overall increase in traffic speed by 15 percent.

Malaysia is the first country outside of China to adopt the
City Brain. Malaysia City Brain offers a comprehensive suite of acquisition,
integration, and analysis of big and heterogeneous data generated by a
diversity of sources in urban spaces, through video and image recognition, data
mining and machine learning technology. The City Brain is expected to enable
city council and urban planners to make better decisions for the community.

During the first phase of the implementation, Malaysia City
Brain will be used in traffic management to improve mobility in the city. A
three-fold outcome is expected including analysis of traffic conditions,
optimisation of traffic signals and detection of accidents or traffic
incidents. Malaysia City Brain will begin with a base of 382 cameras feeds and
input from 281 traffic light junctions, concentrated within central Kuala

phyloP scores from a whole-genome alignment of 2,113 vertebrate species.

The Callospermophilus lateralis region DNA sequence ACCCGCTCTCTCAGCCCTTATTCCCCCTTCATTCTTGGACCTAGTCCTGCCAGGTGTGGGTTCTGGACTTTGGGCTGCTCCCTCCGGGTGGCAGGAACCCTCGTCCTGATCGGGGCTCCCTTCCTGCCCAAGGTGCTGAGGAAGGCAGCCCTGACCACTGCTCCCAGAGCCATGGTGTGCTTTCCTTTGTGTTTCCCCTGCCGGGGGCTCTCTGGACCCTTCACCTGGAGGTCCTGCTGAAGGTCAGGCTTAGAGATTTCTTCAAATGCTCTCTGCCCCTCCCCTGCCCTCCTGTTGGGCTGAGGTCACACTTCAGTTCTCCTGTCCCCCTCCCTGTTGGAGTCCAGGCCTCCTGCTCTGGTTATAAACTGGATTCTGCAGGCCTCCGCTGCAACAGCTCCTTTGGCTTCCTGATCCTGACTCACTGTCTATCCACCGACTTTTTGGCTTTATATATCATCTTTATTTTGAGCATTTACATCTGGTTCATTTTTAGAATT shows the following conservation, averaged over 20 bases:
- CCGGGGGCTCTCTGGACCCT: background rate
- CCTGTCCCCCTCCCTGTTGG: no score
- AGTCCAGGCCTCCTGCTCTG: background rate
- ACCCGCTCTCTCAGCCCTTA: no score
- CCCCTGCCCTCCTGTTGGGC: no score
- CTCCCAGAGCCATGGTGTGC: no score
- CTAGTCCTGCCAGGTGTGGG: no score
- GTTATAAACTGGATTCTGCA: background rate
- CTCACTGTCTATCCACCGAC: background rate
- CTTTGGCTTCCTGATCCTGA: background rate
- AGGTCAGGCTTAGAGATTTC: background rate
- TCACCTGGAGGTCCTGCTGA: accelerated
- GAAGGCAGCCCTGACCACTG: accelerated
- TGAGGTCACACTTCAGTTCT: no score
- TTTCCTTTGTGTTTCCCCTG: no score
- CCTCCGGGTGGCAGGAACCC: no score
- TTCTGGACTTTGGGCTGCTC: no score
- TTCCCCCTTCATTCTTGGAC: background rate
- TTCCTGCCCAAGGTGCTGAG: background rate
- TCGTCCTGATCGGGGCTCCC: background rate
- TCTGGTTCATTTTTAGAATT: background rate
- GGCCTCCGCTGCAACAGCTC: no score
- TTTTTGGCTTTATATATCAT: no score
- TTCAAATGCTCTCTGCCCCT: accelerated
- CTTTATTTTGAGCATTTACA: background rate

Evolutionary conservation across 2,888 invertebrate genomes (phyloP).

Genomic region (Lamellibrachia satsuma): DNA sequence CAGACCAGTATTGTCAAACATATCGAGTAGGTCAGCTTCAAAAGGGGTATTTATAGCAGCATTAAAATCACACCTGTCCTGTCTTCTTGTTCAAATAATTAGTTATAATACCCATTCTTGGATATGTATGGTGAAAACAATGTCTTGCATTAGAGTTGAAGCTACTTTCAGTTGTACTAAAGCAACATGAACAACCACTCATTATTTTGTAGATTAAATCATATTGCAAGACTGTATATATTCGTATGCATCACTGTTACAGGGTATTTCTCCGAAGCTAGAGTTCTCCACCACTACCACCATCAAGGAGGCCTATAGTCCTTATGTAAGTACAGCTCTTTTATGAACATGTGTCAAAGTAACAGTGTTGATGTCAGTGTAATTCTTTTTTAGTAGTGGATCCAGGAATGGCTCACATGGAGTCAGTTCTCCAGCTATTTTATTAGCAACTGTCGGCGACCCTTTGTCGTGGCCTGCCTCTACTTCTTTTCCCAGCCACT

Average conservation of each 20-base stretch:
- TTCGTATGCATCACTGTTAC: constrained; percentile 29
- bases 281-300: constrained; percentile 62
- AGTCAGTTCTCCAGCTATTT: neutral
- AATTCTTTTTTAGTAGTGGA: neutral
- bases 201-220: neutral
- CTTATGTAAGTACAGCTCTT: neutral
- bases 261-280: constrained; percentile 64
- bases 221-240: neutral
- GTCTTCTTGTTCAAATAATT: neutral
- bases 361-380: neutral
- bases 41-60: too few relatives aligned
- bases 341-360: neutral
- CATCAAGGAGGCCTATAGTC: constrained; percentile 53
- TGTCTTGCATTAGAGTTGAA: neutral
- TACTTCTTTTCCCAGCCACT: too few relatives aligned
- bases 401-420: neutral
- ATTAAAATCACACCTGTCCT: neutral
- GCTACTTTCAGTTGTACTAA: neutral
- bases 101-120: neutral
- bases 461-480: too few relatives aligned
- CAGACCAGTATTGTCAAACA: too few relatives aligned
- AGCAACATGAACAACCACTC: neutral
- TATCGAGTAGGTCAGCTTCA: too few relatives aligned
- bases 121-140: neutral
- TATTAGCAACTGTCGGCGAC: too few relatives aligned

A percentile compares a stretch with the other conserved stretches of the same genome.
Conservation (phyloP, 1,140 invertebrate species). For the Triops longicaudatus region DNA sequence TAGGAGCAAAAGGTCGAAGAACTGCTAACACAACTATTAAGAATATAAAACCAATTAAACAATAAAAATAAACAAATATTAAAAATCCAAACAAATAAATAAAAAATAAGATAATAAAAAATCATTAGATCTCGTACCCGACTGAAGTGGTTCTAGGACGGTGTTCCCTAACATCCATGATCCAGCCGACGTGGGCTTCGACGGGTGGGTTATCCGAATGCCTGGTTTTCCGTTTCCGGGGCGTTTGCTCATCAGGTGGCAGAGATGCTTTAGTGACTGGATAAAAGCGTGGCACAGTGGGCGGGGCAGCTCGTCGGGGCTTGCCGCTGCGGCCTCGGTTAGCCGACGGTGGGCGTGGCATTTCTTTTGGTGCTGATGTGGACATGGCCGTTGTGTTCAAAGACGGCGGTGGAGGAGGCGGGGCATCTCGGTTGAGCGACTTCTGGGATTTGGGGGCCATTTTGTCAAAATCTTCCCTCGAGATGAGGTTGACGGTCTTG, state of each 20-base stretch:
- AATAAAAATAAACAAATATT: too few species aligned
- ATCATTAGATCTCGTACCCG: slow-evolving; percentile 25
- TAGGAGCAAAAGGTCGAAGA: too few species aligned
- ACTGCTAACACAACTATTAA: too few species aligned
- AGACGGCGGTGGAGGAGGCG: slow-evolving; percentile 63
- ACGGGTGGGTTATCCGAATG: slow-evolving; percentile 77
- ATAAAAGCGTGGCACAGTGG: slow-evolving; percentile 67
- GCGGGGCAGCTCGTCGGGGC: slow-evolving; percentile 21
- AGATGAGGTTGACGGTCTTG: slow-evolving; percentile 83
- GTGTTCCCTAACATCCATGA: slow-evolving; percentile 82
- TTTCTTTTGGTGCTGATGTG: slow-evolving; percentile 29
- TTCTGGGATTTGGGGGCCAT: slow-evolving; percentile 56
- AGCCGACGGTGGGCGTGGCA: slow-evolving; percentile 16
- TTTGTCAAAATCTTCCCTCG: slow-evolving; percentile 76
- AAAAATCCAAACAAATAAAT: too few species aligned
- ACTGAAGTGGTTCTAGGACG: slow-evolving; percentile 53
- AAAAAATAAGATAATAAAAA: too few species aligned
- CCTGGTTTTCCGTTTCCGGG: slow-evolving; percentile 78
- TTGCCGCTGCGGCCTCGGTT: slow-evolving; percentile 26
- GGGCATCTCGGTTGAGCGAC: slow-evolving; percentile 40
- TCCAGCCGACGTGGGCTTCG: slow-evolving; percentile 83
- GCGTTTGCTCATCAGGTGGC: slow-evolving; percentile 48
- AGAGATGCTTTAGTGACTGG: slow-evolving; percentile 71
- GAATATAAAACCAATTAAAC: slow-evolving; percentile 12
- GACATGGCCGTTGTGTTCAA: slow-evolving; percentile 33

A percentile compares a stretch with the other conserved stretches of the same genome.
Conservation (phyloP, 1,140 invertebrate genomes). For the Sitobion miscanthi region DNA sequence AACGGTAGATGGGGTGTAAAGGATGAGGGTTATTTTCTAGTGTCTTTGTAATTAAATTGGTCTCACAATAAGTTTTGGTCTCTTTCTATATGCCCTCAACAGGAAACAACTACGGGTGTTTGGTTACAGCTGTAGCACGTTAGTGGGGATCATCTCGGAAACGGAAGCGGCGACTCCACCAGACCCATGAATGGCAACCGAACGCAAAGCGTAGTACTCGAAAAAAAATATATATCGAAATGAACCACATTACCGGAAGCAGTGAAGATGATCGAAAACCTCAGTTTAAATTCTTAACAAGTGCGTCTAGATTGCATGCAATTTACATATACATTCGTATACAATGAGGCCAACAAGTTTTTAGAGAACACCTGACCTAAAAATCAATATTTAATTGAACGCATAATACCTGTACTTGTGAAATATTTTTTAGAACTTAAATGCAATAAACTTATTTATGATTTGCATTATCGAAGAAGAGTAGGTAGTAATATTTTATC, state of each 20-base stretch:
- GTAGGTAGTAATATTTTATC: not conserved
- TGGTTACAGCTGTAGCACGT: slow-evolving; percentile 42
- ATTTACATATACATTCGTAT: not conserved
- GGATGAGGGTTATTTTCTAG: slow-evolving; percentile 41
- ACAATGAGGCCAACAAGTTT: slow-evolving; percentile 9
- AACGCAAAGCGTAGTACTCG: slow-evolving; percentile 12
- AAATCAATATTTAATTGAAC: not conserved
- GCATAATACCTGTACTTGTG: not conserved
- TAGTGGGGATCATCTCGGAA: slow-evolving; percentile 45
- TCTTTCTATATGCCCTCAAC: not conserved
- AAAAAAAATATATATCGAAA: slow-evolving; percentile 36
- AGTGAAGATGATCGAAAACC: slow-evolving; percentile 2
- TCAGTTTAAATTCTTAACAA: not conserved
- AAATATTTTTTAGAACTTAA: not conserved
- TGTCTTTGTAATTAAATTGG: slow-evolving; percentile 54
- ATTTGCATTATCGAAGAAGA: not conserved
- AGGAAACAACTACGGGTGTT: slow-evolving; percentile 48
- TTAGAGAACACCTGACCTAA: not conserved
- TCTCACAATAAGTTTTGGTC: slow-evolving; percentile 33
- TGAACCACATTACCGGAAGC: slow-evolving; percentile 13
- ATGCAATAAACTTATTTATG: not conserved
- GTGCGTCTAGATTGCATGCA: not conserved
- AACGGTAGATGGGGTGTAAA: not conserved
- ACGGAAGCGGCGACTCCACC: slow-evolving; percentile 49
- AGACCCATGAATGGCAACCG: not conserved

Leveraging its massive cloud computing and data processing
capabilities, the City Brain can optimise the flow of vehicles and traffic
signals by calculating the time to reach intersections. It will also be able to
generate structured summaries of data, such as traffic volume and speed
according to lanes, which can be used to facilitate other tasks including
incident detection.

Phase one will cover 66.4 Km with 281 Intersections including areas such as Jalan Tun Razak, Jalan Sultan Ismail and KL Business Centre. It will also include surface streets, interstate highways, public transportation, and emergency vehicle response. In the second phase, there are plans to expanded the coverage reach to include the rest of Kuala Lumpur- inbound and outbound highways.Other than traffic related solutions, the platform could also be expanded to other areas such as safety, security & surveillance, Environment monitoring, Healthcare, Energy, Waste & cleaning management and Public infrastructure.